SLR lens-thieves steal pricey optics from around your neck

This video from the BBC's "The Real Hustle" show a re-enactment of what is purportedly a real con whereby a fingersmith pretending to be a tourist approaches a mark with a large-lensed SLR around his neck and asks for directions, brandishing a map. While they pore over the map together -- and under its cover -- the crook unscrews the lens and spirits it away.

(via Consumerist)


  1. I suppose these are the same people who seem to have a limited sense of perception.  You know like those people who can’t seem to drive in their own lane.  How do you not realize the camera just got +60% lighter? 

    If we talking about a fixed 50mm here I get it, but a telephoto lens puts a good bit of downward torque on the camera.  I usually notice it hanging at an angle, so I’d certainly notice it pop back up and become lighter….

    1. I have no doubt that the average person would notice the weight change
      if they were standing quietly with no distractions, but that’s not
      what’s happening. Such con-men will use a variety of techniques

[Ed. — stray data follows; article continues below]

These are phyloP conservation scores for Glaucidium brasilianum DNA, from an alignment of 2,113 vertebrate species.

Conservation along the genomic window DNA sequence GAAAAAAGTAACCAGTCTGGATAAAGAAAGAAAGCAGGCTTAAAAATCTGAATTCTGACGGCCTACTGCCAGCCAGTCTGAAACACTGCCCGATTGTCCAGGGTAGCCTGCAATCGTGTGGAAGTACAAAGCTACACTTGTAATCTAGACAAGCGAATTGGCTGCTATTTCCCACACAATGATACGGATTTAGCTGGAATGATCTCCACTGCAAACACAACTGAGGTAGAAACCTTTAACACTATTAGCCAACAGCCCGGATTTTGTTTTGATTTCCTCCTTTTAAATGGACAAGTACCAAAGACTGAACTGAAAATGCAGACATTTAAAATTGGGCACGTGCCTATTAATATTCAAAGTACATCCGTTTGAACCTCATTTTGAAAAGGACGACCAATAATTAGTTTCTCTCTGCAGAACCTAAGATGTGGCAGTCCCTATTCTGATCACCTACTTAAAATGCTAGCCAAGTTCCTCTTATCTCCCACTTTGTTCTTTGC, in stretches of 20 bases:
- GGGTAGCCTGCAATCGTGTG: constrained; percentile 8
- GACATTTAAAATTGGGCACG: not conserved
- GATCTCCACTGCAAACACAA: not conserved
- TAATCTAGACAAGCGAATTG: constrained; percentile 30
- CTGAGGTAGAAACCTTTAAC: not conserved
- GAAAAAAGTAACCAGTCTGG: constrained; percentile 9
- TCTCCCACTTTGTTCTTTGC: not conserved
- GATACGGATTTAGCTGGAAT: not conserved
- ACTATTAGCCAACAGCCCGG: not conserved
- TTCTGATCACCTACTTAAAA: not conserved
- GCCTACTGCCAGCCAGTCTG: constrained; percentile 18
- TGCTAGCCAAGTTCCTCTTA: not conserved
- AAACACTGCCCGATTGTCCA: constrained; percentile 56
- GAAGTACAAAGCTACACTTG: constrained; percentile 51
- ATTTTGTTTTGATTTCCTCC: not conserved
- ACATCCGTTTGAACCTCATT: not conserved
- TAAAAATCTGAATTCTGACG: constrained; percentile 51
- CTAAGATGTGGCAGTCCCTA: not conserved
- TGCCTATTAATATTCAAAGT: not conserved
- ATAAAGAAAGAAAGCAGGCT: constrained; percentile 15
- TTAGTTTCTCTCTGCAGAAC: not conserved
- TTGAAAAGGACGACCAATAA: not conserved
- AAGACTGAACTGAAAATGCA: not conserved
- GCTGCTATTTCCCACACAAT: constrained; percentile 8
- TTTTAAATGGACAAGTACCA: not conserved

specifically designed to distract you and they have considerably more
      practice at this than you do detecting such behaviour. 

    2. I have watched a demonstration by a con artist. He was at my job doing a comedy show and a live act.

      Our boss went up to the stage. Everyone, including my boss knew that he was going to try to pick something off of him. 

      So they started to chat and joke around a bit on stage. After a few minutes, the artist acted like they were done and asked for the next participant to come up. My boss thought it was done and he went back to sit down. We all thought it was a lame act.

      Then a few seconds later, while my boss was almost at his seat, the artist walks up to him and hands him back his WALLET and his WRIST WATCH !!!

      No one saw him take it. No one noticed. He unbuckled the watch off of my boss wrist and pocketed it without anyone seeing or noticing !!

      My boss was flabbergasted and visibly peeved.

      It was the most amazing thing I have ever seen.

      Everyone thinks they can’t get picked until they do.

  2. A few years back I realized that if I carry my camera on my shoulder with the lens towards my body it’s less likely to stick out awkwardly and smash into something.  This also puts the lens in contact with me and more likely to be noticed that someone’s getting ready to get a beatdown.

    Putting it around your neck in the first place marks you for a mook who likes neck pain.

  3. These guys are pros and I would give them a benefit of a doubt that they could probably con a great portion of who they con out of their lenses.

  4. One more reason to use a crappy point-and-shoot.